The launch of the system, designed by China’s Ping An Group, will be one of the first and largest examples of a government-led project aimed at upgrading the $9tn global trade finance industry.
Blockchain is expected to slash the time and paperwork needed to push through routine trade finance and supply-chain finance transactions by making it easier to verify each step of the complicated process and confirm the credentials of the parties involved.
A number of bank-led trade finance platforms that use blockchain are already under development. In May HSBC announced it had executed the world’s first commercially viable trade finance transaction using blockchain. Deutsche Bank and Rabobank have joined forces to launch a similar businesses.
Among government-backed trade finance platforms, the Hong Kong Monetary Authority’s project will be one of the earliest to go live. “Instead of individual banks trying to do this you have the regulator trying to bring the banks together,” said Jessica Tan, Ping An’s deputy chief executive.
The platform will be owned by the banks that have partnered with the Hong Kong regulator. The final number of financial institutions has not been confirmed but 21 banks are expected to join.
OneConnect, Ping An Group’s financial technology company, designed the Hong Kong trade finance platform using technologies it has already deployed in China. One key feature, according to Ms Tan, is that it would allow small companies greater access to trade and supply-chain finance.
Small companies around the world are regularly denied access to banking services due to the increasing costs of due diligence required to sign up new clients. OneConnect’s technologies are able to extract a wide range of company data, at a low cost, to evaluate potential customers. This will allow the trade finance platform to take on more small businesses.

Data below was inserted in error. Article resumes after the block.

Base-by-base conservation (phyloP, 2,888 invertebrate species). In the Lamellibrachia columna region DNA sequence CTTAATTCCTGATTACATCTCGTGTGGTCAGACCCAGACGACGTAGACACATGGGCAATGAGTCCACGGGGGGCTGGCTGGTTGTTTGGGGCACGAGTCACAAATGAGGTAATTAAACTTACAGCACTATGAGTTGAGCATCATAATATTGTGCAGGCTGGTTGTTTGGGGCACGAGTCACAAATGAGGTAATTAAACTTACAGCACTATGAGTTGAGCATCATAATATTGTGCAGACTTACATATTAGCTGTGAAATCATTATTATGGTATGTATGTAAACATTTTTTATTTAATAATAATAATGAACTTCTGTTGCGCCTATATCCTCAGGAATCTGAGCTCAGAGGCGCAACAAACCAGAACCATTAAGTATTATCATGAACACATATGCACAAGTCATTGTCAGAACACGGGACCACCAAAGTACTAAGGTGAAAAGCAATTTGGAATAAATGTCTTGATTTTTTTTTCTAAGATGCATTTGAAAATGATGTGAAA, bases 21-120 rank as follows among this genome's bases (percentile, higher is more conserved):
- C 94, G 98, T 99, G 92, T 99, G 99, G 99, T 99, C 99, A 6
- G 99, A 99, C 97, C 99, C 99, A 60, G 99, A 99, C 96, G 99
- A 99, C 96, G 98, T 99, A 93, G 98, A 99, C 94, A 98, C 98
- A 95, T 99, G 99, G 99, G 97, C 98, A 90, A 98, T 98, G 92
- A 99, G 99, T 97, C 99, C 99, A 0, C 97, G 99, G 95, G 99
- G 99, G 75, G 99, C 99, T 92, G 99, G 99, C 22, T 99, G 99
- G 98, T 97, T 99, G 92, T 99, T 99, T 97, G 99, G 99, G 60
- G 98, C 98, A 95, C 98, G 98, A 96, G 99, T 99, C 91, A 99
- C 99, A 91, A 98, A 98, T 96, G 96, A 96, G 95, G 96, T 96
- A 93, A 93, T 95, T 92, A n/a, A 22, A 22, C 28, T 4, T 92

Blockchain is the decentralised ledger technology underlying cryptocurrencies such as bitcoin. Instead of using a central clearing process, blockchain employs thousands of individual computing nodes to verify transactions, making it nearly unhackable.
The technology is expected to shake up trade finance by slashing the amount of documentation and manpower needed to process transactions. It will also reduce the amount of time needed for some transactions from a fortnight down to just one day.
Fraud will also be easier to detect on the new trade finance platform. Companies often request more financing from banks than needed to fund the trade. Once trades are logged in the blockchain, all parties will be able to view the level of financing requested and reduce the ability to acquire excess funds.
Until this year, OneConnect’s business has been focused on China. However in early 2018 it opened an office in Singapore and now employs more than 100 people outside China. The Hong Kong trade finance platform is one of its biggest ventures outside mainland China.